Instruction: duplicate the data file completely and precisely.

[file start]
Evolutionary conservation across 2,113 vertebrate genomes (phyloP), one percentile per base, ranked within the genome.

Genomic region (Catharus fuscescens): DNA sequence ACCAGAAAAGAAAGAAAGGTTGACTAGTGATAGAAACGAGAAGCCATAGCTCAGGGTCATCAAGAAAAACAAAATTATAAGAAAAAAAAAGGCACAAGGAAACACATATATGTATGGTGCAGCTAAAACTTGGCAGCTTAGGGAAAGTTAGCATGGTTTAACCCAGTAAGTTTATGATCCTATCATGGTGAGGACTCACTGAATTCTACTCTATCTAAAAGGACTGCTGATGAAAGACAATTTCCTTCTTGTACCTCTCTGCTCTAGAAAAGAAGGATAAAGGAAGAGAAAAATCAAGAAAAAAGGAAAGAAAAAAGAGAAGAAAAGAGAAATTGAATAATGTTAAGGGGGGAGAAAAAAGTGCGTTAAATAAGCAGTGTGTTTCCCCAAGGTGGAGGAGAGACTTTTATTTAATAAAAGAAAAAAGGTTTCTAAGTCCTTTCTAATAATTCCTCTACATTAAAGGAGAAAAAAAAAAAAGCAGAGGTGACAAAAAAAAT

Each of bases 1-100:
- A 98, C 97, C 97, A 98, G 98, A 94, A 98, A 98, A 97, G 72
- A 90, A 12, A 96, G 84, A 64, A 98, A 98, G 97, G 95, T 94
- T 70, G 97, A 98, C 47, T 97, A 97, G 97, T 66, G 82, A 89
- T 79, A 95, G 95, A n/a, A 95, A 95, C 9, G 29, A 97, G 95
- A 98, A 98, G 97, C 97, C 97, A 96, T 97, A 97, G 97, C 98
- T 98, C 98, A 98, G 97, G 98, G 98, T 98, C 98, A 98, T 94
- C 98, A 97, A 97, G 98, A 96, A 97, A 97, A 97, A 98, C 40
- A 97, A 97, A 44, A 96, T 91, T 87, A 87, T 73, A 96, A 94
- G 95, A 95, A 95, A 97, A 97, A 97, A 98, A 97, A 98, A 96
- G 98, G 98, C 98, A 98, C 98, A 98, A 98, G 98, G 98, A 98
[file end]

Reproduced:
Evolutionary conservation across 2,113 vertebrate genomes (phyloP), one percentile per base, ranked within the genome.

Genomic region (Catharus fuscescens): DNA sequence ACCAGAAAAGAAAGAAAGGTTGACTAGTGATAGAAACGAGAAGCCATAGCTCAGGGTCATCAAGAAAAACAAAATTATAAGAAAAAAAAAGGCACAAGGAAACACATATATGTATGGTGCAGCTAAAACTTGGCAGCTTAGGGAAAGTTAGCATGGTTTAACCCAGTAAGTTTATGATCCTATCATGGTGAGGACTCACTGAATTCTACTCTATCTAAAAGGACTGCTGATGAAAGACAATTTCCTTCTTGTACCTCTCTGCTCTAGAAAAGAAGGATAAAGGAAGAGAAAAATCAAGAAAAAAGGAAAGAAAAAAGAGAAGAAAAGAGAAATTGAATAATGTTAAGGGGGGAGAAAAAAGTGCGTTAAATAAGCAGTGTGTTTCCCCAAGGTGGAGGAGAGACTTTTATTTAATAAAAGAAAAAAGGTTTCTAAGTCCTTTCTAATAATTCCTCTACATTAAAGGAGAAAAAAAAAAAAGCAGAGGTGACAAAAAAAAT

Each of bases 1-100:
- A 98, C 97, C 97, A 98, G 98, A 94, A 98, A 98, A 97, G 72
- A 90, A 12, A 96, G 84, A 64, A 98, A 98, G 97, G 95, T 94
- T 70, G 97, A 98, C 47, T 97, A 97, G 97, T 66, G 82, A 89
- T 79, A 95, G 95, A n/a, A 95, A 95, C 9, G 29, A 97, G 95
- A 98, A 98, G 97, C 97, C 97, A 96, T 97, A 97, G 97, C 98
- T 98, C 98, A 98, G 97, G 98, G 98, T 98, C 98, A 98, T 94
- C 98, A 97, A 97, G 98, A 96, A 97, A 97, A 97, A 98, C 40
- A 97, A 97, A 44, A 96, T 91, T 87, A 87, T 73, A 96, A 94
- G 95, A 95, A 95, A 97, A 97, A 97, A 98, A 97, A 98, A 96
- G 98, G 98, C 98, A 98, C 98, A 98, A 98, G 98, G 98, A 98